Secondly, Universal Worker indirectly talks about the problem of tovărașia on the Leftist scene. The play shows that the hostility against those who are close to you does not happen only in factory or corporation, but also in the world of the Left where the other is wrong. Yes, the other person does wrong, but isn’t the problem the expectation that the other is some sort of an ally due to their class, race, or queer position? Shouldn’t we abandon the expectation that Leftist solidarity should exist because of given positionality?
If solidarity based on certain expectations does not work, as the play shows, perhaps Brecht can offer us a solution to this predicament. I wonder, what if we choose a different imagination for revolutionary possibilities, like the way we would elect a new people?
Here is how one can find new tovarași.
First, the new tovarăș is not the leftist, but the agitator. They, the agitators, do not have the experience of capitalist realism, but that of a revolutionary practice. In other words, the workers that political theater looks for are not the workers from here and now, those who only feel exploitation, but those who have a history and a desire for an equal world, of fuller social relations with pleasure and better sex. They, the agitators, try to mobilize others, and constitute a starting point to look for new forms of politics. This is what the director does with the character of the union leader (who is exceptionally played by Andrei Șerban), who is the only one who has lived and embodied the history of refusing corporate discipline, although he is designed to fail. He fails because his expectations lead him to defeat and is associated with a certain corporeal performativity. Even if the union leader has traces of a socialist utopia in his language, which is different from younger employees (such as the IT person, played with nuance by Alexandru Potocean or the young female who does not understand the role of a union, very well played by Alice Marinescu), he looks just like everyone else. But the figure of the agitator is one that needs to contain the traces of the past, not only in their clothes, for example, but also in the intelligence of anticipating capital movements. Ultimately, the agitators are the ones who survive knowing that they will be in permanent danger of being thrown out, and David Schwartz knows best that they are also very skilled at working with the adversity of the system in which they are placed. The agitator is perhaps most effective when he does not necessarily succeed in transforming the system, as much as surviving and sketching an ideological field that becomes the problem of managers.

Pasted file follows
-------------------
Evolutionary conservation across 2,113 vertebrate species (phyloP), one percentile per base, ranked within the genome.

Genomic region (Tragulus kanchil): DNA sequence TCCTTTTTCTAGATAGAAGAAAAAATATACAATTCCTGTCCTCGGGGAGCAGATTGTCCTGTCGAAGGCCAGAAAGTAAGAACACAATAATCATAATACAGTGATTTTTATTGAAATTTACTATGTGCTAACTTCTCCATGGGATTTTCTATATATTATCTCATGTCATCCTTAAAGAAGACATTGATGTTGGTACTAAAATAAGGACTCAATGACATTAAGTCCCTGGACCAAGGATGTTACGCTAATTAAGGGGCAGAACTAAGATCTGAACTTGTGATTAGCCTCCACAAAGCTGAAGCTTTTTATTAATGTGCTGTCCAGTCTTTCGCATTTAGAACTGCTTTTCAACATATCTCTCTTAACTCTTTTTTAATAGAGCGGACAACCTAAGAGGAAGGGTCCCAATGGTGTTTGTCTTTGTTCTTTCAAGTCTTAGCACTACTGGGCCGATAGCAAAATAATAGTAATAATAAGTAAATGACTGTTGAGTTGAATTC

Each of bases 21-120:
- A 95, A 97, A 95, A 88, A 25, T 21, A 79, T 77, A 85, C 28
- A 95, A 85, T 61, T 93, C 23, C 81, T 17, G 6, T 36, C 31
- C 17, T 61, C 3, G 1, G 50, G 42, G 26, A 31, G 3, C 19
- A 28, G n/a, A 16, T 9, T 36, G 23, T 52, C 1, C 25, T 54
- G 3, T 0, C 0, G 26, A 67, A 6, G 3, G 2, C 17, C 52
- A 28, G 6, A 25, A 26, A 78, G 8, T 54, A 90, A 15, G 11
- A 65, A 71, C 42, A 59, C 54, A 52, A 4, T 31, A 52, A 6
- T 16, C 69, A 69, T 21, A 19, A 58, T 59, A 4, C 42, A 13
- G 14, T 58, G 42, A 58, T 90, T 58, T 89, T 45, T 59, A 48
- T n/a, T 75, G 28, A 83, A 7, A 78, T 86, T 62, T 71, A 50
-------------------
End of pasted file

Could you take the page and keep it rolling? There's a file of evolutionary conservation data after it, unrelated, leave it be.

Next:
Who are the new tovarași in realist capitalism? The second tovarăș is the object that has a memory of resistance to capital. A serious problem in the play is that the objects are already commodities, same with human beings, so capitalist realism seems to be the only world here and now. This is why the Soviet constructivists’ tactics in the 1920s of producing comrade-objects are important for imagining a new world. In the play, an object-tovarăș is the slow motion eating of a jar of zacusca during lunch breaks. That may be the aura that comes from state-socialism. Katia Pascariu subtly plays a worker that lived in the time before 1989, and she carefully eats her food. The zacusca jar is a tovarăș because it suggests an affective relation with a world where people were producers of their own food, a world in danger of becoming extinct, because it is not appropriated by the upper-class interested in organic food and slow eating. The zacusca jar is a tovarăș for Pascariu’s character because she comes in contact with a world that is still alive, one that is not just a seller of other people’s commodities. If people are already realists and capitalists, the zacusca jar has an affective relation with a world that refuses to leave. Zacusca is an object-tovaraș that keeps the character alive, and we should not underestimate its witchy powers.